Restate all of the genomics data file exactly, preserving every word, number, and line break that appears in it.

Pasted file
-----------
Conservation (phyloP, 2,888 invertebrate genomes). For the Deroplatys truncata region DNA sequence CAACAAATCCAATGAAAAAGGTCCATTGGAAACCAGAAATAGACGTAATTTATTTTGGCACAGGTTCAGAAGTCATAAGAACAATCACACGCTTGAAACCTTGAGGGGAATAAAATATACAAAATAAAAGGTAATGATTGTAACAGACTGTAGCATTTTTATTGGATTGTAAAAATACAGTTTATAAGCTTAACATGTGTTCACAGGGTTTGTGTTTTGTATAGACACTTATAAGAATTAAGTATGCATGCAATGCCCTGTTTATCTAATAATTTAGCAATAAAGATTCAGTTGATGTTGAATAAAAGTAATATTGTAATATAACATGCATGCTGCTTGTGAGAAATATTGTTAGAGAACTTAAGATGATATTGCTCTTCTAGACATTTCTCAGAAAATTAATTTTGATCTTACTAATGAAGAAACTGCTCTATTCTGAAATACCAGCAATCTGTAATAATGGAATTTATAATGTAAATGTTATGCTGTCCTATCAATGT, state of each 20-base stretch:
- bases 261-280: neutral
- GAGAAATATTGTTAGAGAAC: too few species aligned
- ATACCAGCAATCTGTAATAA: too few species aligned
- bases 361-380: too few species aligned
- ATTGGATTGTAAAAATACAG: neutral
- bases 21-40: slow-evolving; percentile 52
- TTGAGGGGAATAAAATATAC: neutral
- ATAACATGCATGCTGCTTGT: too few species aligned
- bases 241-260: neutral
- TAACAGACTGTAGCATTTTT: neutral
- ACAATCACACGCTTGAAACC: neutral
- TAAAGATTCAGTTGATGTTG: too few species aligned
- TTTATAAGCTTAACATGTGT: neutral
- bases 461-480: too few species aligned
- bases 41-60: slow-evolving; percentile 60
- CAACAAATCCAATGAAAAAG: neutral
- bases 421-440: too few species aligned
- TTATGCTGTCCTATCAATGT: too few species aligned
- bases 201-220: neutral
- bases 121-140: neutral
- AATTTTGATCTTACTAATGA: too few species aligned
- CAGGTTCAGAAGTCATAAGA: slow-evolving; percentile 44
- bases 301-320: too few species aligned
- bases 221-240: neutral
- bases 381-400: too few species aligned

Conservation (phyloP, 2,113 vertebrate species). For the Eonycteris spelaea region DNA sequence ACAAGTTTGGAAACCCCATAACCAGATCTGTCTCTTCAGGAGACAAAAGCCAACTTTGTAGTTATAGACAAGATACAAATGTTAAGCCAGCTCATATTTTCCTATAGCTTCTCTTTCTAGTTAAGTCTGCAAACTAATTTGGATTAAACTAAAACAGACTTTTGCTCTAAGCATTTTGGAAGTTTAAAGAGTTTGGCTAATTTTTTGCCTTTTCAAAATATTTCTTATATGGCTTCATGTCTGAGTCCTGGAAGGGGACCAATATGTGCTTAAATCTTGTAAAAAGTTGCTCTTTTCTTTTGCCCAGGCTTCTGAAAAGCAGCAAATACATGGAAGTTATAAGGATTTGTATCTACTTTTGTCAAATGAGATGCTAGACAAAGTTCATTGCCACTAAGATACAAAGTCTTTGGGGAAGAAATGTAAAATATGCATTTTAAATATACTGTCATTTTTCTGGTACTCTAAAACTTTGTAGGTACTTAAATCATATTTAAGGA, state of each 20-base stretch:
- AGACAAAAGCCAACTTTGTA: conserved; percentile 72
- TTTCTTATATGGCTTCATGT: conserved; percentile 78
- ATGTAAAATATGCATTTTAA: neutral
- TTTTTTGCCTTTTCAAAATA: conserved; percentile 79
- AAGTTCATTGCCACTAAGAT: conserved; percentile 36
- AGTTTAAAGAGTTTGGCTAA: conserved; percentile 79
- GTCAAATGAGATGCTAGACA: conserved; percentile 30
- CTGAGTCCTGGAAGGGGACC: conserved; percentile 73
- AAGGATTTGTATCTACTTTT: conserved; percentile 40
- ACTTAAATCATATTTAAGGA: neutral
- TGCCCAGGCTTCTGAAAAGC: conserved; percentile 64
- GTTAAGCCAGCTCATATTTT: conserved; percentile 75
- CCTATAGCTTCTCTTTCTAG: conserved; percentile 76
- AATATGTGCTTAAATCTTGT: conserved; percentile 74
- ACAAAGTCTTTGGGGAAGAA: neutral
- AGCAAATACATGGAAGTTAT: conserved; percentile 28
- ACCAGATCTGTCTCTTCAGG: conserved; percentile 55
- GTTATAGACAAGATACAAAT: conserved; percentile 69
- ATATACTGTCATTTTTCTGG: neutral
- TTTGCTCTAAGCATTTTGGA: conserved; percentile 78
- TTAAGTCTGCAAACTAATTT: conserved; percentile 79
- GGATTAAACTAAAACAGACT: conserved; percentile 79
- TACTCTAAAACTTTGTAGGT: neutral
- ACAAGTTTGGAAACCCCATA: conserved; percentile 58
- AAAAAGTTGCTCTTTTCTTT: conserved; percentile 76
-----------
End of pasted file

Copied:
Conservation (phyloP, 2,888 invertebrate genomes). For the Deroplatys truncata region DNA sequence CAACAAATCCAATGAAAAAGGTCCATTGGAAACCAGAAATAGACGTAATTTATTTTGGCACAGGTTCAGAAGTCATAAGAACAATCACACGCTTGAAACCTTGAGGGGAATAAAATATACAAAATAAAAGGTAATGATTGTAACAGACTGTAGCATTTTTATTGGATTGTAAAAATACAGTTTATAAGCTTAACATGTGTTCACAGGGTTTGTGTTTTGTATAGACACTTATAAGAATTAAGTATGCATGCAATGCCCTGTTTATCTAATAATTTAGCAATAAAGATTCAGTTGATGTTGAATAAAAGTAATATTGTAATATAACATGCATGCTGCTTGTGAGAAATATTGTTAGAGAACTTAAGATGATATTGCTCTTCTAGACATTTCTCAGAAAATTAATTTTGATCTTACTAATGAAGAAACTGCTCTATTCTGAAATACCAGCAATCTGTAATAATGGAATTTATAATGTAAATGTTATGCTGTCCTATCAATGT, state of each 20-base stretch:
- bases 261-280: neutral
- GAGAAATATTGTTAGAGAAC: too few species aligned
- ATACCAGCAATCTGTAATAA: too few species aligned
- bases 361-380: too few species aligned
- ATTGGATTGTAAAAATACAG: neutral
- bases 21-40: slow-evolving; percentile 52
- TTGAGGGGAATAAAATATAC: neutral
- ATAACATGCATGCTGCTTGT: too few species aligned
- bases 241-260: neutral
- TAACAGACTGTAGCATTTTT: neutral
- ACAATCACACGCTTGAAACC: neutral
- TAAAGATTCAGTTGATGTTG: too few species aligned
- TTTATAAGCTTAACATGTGT: neutral
- bases 461-480: too few species aligned
- bases 41-60: slow-evolving; percentile 60
- CAACAAATCCAATGAAAAAG: neutral
- bases 421-440: too few species aligned
- TTATGCTGTCCTATCAATGT: too few species aligned
- bases 201-220: neutral
- bases 121-140: neutral
- AATTTTGATCTTACTAATGA: too few species aligned
- CAGGTTCAGAAGTCATAAGA: slow-evolving; percentile 44
- bases 301-320: too few species aligned
- bases 221-240: neutral
- bases 381-400: too few species aligned

Conservation (phyloP, 2,113 vertebrate species). For the Eonycteris spelaea region DNA sequence ACAAGTTTGGAAACCCCATAACCAGATCTGTCTCTTCAGGAGACAAAAGCCAACTTTGTAGTTATAGACAAGATACAAATGTTAAGCCAGCTCATATTTTCCTATAGCTTCTCTTTCTAGTTAAGTCTGCAAACTAATTTGGATTAAACTAAAACAGACTTTTGCTCTAAGCATTTTGGAAGTTTAAAGAGTTTGGCTAATTTTTTGCCTTTTCAAAATATTTCTTATATGGCTTCATGTCTGAGTCCTGGAAGGGGACCAATATGTGCTTAAATCTTGTAAAAAGTTGCTCTTTTCTTTTGCCCAGGCTTCTGAAAAGCAGCAAATACATGGAAGTTATAAGGATTTGTATCTACTTTTGTCAAATGAGATGCTAGACAAAGTTCATTGCCACTAAGATACAAAGTCTTTGGGGAAGAAATGTAAAATATGCATTTTAAATATACTGTCATTTTTCTGGTACTCTAAAACTTTGTAGGTACTTAAATCATATTTAAGGA, state of each 20-base stretch:
- AGACAAAAGCCAACTTTGTA: conserved; percentile 72
- TTTCTTATATGGCTTCATGT: conserved; percentile 78
- ATGTAAAATATGCATTTTAA: neutral
- TTTTTTGCCTTTTCAAAATA: conserved; percentile 79
- AAGTTCATTGCCACTAAGAT: conserved; percentile 36
- AGTTTAAAGAGTTTGGCTAA: conserved; percentile 79
- GTCAAATGAGATGCTAGACA: conserved; percentile 30
- CTGAGTCCTGGAAGGGGACC: conserved; percentile 73
- AAGGATTTGTATCTACTTTT: conserved; percentile 40
- ACTTAAATCATATTTAAGGA: neutral
- TGCCCAGGCTTCTGAAAAGC: conserved; percentile 64
- GTTAAGCCAGCTCATATTTT: conserved; percentile 75
- CCTATAGCTTCTCTTTCTAG: conserved; percentile 76
- AATATGTGCTTAAATCTTGT: conserved; percentile 74
- ACAAAGTCTTTGGGGAAGAA: neutral
- AGCAAATACATGGAAGTTAT: conserved; percentile 28
- ACCAGATCTGTCTCTTCAGG: conserved; percentile 55
- GTTATAGACAAGATACAAAT: conserved; percentile 69
- ATATACTGTCATTTTTCTGG: neutral
- TTTGCTCTAAGCATTTTGGA: conserved; percentile 78
- TTAAGTCTGCAAACTAATTT: conserved; percentile 79
- GGATTAAACTAAAACAGACT: conserved; percentile 79
- TACTCTAAAACTTTGTAGGT: neutral
- ACAAGTTTGGAAACCCCATA: conserved; percentile 58
- AAAAAGTTGCTCTTTTCTTT: conserved; percentile 76